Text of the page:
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New Plymouth Marine Reserve Gets Closer

10 June 2006

New Plymouth Marine Reserve Gets Closer

Conservation Minister Chris Carter today announced his decision to proceed with a marine reserve proposal running from New Plymouth to the mouth of the Tapuae stream.

However, in approving the proposal Mr Carter has adjusted the boundaries of the reserve to accommodate issues raised by the local community.

"This reserve proposal is an exciting one, and will be home to some 88 fish species. It will encompass a range of marine environments typical of the Taranaki coastline, which importantly are not represented in other marine reserves," Mr Carter said.

"In making my decision about this reserve proposal, I have met with and talked to a large number of groups with differing views about it. While I did not find sufficient grounds to reject the reserve proposal as some wanted, I have decided to adjust the boundaries to accommodate the views of fishers keen to continue surf casting near Paritutu, and also the views of Ngati Te Whiti.

"The boundary change will reduce the size of the reserve by 116 hectares to 1426 hectares, and exclude a portion of the existing Sugar Loaf Islands Marine Protected Area, which was previously included in the proposal. I have also asked for a review of the reserve in 25 years," Mr Carter said.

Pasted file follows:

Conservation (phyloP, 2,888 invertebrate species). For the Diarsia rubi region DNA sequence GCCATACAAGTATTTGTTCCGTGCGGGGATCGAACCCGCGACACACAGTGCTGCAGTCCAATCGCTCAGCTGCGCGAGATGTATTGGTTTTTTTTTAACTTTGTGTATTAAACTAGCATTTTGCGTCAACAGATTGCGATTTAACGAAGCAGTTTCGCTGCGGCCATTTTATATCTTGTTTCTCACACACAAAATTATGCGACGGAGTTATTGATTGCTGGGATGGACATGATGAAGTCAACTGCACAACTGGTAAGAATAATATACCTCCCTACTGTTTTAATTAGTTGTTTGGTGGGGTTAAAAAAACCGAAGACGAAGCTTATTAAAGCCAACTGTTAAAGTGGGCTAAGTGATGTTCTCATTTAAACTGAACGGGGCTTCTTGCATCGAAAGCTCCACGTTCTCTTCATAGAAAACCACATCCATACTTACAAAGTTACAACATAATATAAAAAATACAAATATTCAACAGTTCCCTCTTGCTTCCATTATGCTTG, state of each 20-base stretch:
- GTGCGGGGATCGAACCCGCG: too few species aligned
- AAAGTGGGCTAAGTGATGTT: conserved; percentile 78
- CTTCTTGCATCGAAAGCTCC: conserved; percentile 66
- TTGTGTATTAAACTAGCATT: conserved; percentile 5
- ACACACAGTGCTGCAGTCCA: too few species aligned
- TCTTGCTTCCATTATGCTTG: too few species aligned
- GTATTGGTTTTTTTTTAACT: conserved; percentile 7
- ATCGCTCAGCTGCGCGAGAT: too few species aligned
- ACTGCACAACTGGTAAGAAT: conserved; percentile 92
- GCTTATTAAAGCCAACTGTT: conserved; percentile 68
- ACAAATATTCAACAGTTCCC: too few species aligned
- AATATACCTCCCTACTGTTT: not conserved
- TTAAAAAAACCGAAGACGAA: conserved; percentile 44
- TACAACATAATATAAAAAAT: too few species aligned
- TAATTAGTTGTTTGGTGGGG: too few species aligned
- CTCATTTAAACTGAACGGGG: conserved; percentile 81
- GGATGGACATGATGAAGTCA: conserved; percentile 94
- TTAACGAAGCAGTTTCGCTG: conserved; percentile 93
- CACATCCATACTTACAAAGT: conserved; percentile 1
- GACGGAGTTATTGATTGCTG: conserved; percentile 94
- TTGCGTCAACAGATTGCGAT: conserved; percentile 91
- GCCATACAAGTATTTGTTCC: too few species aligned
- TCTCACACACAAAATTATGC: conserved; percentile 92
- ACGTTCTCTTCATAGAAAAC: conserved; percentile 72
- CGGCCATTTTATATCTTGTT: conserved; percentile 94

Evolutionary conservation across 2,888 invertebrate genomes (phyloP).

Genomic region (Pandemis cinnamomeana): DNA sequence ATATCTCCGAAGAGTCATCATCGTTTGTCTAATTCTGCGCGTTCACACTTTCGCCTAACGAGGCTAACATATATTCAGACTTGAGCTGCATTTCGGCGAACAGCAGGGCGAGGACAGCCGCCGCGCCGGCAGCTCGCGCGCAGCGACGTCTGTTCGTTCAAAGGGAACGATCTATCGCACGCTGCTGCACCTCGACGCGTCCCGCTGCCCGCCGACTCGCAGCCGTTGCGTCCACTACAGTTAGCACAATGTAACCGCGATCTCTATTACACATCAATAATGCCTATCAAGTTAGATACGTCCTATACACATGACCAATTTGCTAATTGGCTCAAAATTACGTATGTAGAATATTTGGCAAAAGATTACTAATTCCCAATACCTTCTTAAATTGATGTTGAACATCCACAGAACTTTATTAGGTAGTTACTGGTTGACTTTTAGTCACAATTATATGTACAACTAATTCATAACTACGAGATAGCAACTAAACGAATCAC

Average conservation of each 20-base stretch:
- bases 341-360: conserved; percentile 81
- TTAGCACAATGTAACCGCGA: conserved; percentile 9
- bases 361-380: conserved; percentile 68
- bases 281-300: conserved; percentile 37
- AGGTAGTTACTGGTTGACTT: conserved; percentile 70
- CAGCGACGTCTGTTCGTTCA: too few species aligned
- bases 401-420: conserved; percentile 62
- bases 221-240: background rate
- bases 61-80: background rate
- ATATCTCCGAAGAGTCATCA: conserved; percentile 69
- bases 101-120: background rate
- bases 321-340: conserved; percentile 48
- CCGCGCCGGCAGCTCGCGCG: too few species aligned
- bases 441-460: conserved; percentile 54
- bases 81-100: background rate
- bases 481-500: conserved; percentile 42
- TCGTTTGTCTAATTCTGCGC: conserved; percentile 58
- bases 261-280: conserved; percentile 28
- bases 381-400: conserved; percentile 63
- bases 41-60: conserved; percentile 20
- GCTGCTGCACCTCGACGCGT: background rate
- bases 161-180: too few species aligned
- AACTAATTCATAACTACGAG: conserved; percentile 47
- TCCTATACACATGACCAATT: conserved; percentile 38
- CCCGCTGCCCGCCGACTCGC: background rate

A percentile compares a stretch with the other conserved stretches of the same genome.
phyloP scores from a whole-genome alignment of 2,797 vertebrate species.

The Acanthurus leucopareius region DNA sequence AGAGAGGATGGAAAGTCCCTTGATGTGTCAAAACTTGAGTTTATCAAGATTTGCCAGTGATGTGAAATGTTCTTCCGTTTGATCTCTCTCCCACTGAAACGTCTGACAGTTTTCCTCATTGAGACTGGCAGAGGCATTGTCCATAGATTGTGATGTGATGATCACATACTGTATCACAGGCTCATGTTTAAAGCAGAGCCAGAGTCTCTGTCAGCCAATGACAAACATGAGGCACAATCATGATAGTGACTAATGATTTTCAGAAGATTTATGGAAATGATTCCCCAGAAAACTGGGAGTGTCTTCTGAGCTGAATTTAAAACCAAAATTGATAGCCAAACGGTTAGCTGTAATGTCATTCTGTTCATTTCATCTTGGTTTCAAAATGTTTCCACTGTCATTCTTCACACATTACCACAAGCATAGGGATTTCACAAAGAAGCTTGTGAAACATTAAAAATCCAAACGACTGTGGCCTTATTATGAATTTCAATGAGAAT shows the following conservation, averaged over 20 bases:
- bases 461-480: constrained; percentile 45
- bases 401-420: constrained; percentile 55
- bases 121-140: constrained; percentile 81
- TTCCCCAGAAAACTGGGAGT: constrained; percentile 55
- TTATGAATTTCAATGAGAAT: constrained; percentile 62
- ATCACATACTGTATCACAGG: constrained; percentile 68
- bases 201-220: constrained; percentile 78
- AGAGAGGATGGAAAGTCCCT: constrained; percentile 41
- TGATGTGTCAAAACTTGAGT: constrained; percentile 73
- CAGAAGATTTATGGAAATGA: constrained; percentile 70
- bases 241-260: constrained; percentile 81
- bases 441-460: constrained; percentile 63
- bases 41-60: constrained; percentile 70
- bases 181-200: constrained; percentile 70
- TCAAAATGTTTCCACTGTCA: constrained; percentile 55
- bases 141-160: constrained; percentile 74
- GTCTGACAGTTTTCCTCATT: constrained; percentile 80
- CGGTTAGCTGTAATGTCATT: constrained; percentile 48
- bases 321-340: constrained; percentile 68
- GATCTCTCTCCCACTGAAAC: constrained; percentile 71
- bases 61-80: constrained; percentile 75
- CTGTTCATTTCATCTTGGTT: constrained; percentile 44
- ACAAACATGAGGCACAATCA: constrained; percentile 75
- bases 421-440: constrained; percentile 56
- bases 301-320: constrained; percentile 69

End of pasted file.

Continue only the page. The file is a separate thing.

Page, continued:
"This application is one of three awaiting decisions from ministers under the current Marine Reserves Act. Once they’ve been determined, a new system for locating marine protected areas, including marine reserves, is to be introduced.

"The new Marine Protected Areas Policy is designed to achieve a greater consensus on what areas are proposed for marine protection,\ prior to proposals proceeding to ministers. It is intended that the government will establish marine reserves only after they have been through the regional planning and consultation laid out in the policy," Mr Carter said.

The Tapuae proposal will now proceed to the Ministers of Transport and Fisheries for concurrence.


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